In Washington, where peace in the international arena generally means peace on the party circuit, last night the ambassador of Egypt hosted an intimate farewell dinner for the departing ambassador of Israel.

It never would have happened five years ago. So strained were relations between the two nations before the Camp David peace agreement that ambassadors from the countries wouldn't even look at each other at dinner parties.

Last night Ambassador Ashraf Ghorbal and Ambassador Ephraim Evron hugged each other under a glittering chandelier at a cocktail reception before dinner at the Egyptian Embassy.

"Sure I'm going to miss him," said Egypt's Ghorbal, draping his arm around his friend of recent years. "I'm going to visit Israel soon."

"I'm supposed to be his host and take him all around," shot back Evron.

"I'm quite excited," said Ghorbal. "I haven't been there since 1945."

"We're going to cross the border together," said Evron, referring to that part of Israel that is being given up to Egypt as part of the Camp David accords, "and I'm going to show him some parts of the Sinai."

The two men joked and laughed, and not unlike old college fraternity pals, they whispered knowingly and poked each other a few times.

"Who ever thought this day would come?" said Ghorbal. "I remember a time when Israeli Ambassador Yitzhak Rabin and I would go to meetings in the State Department. We would pass each other and nod because we respected each other, but we could never talk."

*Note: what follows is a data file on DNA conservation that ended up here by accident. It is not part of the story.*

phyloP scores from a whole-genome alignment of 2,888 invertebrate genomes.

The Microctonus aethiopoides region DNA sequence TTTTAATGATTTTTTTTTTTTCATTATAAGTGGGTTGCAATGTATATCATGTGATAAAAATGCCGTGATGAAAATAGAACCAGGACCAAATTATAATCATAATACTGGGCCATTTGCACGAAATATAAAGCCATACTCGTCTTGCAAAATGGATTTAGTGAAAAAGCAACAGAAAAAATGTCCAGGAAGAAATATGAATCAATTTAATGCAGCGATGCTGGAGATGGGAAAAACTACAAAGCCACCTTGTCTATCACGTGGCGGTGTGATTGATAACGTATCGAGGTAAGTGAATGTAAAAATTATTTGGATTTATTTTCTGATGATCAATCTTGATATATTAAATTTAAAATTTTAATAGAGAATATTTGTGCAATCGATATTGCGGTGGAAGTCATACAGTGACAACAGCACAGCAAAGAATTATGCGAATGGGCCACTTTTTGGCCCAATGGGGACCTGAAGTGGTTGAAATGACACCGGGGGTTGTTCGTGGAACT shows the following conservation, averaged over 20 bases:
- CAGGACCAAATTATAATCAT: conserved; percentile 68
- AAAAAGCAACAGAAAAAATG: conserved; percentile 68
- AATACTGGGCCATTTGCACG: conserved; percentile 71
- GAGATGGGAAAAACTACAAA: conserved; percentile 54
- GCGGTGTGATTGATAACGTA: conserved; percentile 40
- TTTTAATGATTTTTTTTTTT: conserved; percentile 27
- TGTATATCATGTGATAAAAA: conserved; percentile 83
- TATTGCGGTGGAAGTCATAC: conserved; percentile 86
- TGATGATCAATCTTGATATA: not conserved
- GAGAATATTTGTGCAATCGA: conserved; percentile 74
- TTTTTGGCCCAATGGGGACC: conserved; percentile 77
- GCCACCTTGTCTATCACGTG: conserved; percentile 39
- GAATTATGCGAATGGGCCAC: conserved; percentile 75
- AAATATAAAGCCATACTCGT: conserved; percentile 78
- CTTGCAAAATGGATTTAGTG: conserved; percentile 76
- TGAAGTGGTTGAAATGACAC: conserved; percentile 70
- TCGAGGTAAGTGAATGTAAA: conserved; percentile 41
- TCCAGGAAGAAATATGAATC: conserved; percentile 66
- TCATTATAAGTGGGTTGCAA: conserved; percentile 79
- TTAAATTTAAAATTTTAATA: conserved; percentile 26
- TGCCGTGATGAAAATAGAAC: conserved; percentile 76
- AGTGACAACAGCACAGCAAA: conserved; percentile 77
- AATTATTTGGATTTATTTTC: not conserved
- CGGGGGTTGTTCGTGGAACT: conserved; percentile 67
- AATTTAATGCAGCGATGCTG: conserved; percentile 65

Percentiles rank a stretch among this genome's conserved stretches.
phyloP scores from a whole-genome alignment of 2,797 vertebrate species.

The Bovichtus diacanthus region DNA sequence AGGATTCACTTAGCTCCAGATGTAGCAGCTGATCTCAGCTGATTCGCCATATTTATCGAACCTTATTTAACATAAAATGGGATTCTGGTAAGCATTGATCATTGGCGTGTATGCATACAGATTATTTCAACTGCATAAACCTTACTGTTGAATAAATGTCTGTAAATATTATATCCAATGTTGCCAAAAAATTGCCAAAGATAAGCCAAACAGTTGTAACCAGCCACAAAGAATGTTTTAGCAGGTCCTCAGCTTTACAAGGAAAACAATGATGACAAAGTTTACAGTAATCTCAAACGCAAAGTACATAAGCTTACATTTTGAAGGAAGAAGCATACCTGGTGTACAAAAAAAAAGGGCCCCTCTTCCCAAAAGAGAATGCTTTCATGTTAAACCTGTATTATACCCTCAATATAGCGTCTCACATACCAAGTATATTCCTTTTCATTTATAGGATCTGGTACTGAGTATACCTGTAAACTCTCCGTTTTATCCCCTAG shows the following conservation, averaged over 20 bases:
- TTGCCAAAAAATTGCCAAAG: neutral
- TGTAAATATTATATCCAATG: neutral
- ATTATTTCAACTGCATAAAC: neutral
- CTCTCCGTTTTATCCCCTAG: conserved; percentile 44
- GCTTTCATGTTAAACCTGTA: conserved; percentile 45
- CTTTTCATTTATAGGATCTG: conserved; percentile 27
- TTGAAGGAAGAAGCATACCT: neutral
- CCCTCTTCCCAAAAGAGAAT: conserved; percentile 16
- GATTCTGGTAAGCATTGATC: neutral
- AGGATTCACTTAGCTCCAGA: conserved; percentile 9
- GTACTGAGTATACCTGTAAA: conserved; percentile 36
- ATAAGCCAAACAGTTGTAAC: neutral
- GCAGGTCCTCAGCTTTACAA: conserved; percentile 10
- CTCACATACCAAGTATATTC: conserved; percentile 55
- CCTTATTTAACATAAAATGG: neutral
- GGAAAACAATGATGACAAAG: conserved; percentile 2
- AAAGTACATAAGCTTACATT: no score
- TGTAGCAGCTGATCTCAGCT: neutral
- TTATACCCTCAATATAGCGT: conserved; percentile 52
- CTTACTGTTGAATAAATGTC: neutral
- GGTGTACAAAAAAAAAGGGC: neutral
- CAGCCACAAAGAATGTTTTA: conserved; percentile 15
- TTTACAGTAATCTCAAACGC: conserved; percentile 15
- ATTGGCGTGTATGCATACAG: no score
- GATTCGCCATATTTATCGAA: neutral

Ghorbal said, "Egypt and Israel have found their peace, and now the name of the game is to get all the Arab states to agree." He conceded, however, that Israel's recent annexation of the Golan Heights was a problem. "It was wrong," said Ghorbal. "I told Eppie that. We do have our differences, but we're friends. We agree to disagree."

Israel's Evron has resigned his 4-year-old post as of the end of this month amid speculation that the choice was not entirely his. Evron's two immediate predecessors served five years in this country.

"Oh no," said Rivka Evron. "My husband really wants to go back. It was his decision. If he wanted to stay here, he could have." The ambassador also said that he was "very anxious" to go back to Israel, where he will retire after 33 years in the foreign service.

"I am going to miss the excitement of the assignment," he said, "and of knowing that I played an important role in better American-Israeli relations, and in developing peace with Egypt."

Among the 22 guests who sipped Egyptian wines in the delicate gold-shaded room were OAS Secretary General Alejandro Orfila and his wife, Helga; deputy assistant secretary of state Morris Draper; Jack Nelson, Washington bureau chief of the Los Angeles Times; and Robert and Helen Strauss.

Dinner was sole bon femme, chicken kebab and ommali, an Egyptian pastry dessert.

Both Secretary of State Alexander Haig, who is traveling in Europe, and former secretary of state Henry Kissinger sent their written regrets.

" . . . There is nothing of which I am more proud," wrote Kissinger, "than to have had a small part in starting the process that made it possible for my good friend the ambassador of Egypt to be hosting a farewell dinner for my good friend the ambassador of Israel."